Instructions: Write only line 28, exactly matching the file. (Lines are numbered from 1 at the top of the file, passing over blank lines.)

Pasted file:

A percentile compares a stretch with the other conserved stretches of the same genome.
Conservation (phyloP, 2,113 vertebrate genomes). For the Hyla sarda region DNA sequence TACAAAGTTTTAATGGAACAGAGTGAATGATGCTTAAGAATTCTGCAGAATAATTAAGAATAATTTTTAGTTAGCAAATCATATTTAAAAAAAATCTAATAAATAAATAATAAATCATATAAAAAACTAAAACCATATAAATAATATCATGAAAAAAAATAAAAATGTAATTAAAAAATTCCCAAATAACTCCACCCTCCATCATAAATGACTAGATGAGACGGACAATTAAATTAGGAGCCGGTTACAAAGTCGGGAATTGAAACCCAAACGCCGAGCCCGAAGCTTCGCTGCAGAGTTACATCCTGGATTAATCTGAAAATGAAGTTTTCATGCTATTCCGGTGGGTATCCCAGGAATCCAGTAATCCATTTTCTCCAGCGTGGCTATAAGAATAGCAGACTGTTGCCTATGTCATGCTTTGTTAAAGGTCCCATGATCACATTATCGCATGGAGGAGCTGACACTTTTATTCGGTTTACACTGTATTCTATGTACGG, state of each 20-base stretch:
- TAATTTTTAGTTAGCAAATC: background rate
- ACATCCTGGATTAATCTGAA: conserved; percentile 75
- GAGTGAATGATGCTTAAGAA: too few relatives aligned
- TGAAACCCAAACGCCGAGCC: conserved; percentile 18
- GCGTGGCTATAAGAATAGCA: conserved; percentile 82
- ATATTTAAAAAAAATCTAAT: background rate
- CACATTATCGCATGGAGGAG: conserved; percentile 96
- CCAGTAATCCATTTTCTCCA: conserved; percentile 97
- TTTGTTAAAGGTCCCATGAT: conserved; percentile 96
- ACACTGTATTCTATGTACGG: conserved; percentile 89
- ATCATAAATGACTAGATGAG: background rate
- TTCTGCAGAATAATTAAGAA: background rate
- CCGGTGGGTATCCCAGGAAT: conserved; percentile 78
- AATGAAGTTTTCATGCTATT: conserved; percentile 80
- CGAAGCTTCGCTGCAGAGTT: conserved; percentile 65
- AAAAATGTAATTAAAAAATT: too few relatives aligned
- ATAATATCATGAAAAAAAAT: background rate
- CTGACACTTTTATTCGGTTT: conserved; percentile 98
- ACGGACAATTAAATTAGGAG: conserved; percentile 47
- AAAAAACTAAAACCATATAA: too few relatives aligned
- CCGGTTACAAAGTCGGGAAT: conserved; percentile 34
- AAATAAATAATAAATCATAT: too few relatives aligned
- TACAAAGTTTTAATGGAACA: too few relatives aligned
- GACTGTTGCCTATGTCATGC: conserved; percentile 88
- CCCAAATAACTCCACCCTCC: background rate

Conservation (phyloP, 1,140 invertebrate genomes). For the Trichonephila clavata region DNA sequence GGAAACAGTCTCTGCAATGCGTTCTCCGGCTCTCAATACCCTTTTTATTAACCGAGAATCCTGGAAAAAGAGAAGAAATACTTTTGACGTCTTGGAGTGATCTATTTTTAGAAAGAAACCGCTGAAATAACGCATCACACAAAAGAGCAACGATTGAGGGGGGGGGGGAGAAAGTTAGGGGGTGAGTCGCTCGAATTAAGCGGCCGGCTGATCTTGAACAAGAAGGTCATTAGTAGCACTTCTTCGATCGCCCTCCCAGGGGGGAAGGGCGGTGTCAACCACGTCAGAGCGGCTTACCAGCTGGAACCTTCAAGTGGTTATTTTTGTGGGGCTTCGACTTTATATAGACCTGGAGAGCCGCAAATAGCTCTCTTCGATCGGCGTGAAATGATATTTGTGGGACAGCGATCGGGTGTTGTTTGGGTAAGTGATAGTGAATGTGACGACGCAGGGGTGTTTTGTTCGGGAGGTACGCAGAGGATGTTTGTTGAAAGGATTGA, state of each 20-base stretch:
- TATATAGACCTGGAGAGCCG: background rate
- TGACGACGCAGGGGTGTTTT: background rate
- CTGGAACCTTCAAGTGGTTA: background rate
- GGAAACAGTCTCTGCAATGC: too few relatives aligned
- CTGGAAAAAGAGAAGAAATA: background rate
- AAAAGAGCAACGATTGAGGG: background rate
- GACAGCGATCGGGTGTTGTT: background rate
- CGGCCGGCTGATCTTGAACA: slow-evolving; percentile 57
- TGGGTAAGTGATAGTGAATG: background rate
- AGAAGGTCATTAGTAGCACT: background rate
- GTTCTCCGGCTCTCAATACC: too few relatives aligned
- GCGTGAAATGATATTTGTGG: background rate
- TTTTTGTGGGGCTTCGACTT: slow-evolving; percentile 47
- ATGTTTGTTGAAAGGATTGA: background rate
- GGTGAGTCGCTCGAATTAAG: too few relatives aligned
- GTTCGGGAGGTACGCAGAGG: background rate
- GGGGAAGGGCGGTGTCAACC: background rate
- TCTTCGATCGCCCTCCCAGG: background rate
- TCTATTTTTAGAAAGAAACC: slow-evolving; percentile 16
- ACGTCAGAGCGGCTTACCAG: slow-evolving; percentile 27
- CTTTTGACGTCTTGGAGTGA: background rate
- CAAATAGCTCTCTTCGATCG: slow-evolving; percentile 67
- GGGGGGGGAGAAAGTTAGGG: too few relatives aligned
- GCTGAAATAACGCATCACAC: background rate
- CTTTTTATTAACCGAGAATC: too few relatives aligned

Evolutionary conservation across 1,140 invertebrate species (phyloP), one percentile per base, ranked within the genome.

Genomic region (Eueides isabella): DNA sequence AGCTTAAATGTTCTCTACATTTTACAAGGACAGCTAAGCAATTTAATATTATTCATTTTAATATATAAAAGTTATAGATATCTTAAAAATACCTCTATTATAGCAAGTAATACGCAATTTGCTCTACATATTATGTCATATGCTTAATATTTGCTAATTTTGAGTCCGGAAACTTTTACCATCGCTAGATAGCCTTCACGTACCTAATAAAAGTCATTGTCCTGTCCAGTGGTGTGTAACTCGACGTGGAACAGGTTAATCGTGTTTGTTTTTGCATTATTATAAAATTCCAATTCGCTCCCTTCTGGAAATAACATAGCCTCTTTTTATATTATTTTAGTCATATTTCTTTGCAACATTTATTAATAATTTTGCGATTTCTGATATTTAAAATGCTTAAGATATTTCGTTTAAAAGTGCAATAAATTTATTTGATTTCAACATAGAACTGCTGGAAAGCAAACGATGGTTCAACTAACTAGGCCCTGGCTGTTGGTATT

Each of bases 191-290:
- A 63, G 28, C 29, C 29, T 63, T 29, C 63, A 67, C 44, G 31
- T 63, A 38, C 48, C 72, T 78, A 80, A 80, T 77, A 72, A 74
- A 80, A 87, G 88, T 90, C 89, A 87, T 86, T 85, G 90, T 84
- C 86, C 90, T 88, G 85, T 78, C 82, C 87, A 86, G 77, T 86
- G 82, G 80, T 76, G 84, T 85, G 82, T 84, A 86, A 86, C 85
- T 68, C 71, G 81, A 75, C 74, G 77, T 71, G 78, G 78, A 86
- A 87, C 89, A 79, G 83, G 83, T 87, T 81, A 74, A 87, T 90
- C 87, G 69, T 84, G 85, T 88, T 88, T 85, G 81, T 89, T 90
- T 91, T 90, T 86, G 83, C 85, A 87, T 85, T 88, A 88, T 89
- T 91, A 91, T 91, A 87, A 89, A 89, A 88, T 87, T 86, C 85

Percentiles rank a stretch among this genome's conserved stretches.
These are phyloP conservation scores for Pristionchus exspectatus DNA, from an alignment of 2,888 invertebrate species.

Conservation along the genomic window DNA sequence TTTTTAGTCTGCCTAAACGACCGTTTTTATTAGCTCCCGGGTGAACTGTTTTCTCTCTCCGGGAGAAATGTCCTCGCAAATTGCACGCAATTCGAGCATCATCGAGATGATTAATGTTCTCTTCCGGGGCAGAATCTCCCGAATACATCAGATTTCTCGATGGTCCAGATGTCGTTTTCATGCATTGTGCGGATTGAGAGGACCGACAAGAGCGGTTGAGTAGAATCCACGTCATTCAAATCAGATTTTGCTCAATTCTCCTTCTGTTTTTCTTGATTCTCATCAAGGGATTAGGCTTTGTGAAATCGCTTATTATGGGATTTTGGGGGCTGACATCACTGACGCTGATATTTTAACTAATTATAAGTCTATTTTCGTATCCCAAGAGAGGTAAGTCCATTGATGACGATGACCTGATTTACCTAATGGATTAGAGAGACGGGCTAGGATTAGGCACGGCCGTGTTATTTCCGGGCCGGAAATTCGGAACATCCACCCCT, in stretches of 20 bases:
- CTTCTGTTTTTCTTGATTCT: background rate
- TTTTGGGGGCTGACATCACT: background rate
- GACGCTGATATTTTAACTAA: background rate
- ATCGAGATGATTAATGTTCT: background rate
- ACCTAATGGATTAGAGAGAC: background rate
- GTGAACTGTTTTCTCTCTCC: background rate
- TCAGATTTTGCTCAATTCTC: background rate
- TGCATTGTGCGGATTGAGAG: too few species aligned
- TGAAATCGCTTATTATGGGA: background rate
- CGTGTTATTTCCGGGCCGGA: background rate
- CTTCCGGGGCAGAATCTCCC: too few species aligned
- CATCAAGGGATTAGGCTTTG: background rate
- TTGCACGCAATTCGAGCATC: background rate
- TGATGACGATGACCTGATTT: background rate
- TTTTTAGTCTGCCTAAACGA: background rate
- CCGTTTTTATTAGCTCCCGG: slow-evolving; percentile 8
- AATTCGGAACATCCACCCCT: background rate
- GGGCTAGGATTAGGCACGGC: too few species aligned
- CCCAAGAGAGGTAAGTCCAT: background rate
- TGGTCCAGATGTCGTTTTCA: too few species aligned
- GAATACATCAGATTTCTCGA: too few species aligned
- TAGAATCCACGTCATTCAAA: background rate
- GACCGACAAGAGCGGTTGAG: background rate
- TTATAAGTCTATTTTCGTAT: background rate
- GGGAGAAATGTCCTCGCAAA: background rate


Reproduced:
Conservation (phyloP, 1,140 invertebrate genomes). For the Trichonephila clavata region DNA sequence GGAAACAGTCTCTGCAATGCGTTCTCCGGCTCTCAATACCCTTTTTATTAACCGAGAATCCTGGAAAAAGAGAAGAAATACTTTTGACGTCTTGGAGTGATCTATTTTTAGAAAGAAACCGCTGAAATAACGCATCACACAAAAGAGCAACGATTGAGGGGGGGGGGGAGAAAGTTAGGGGGTGAGTCGCTCGAATTAAGCGGCCGGCTGATCTTGAACAAGAAGGTCATTAGTAGCACTTCTTCGATCGCCCTCCCAGGGGGGAAGGGCGGTGTCAACCACGTCAGAGCGGCTTACCAGCTGGAACCTTCAAGTGGTTATTTTTGTGGGGCTTCGACTTTATATAGACCTGGAGAGCCGCAAATAGCTCTCTTCGATCGGCGTGAAATGATATTTGTGGGACAGCGATCGGGTGTTGTTTGGGTAAGTGATAGTGAATGTGACGACGCAGGGGTGTTTTGTTCGGGAGGTACGCAGAGGATGTTTGTTGAAAGGATTGA, state of each 20-base stretch: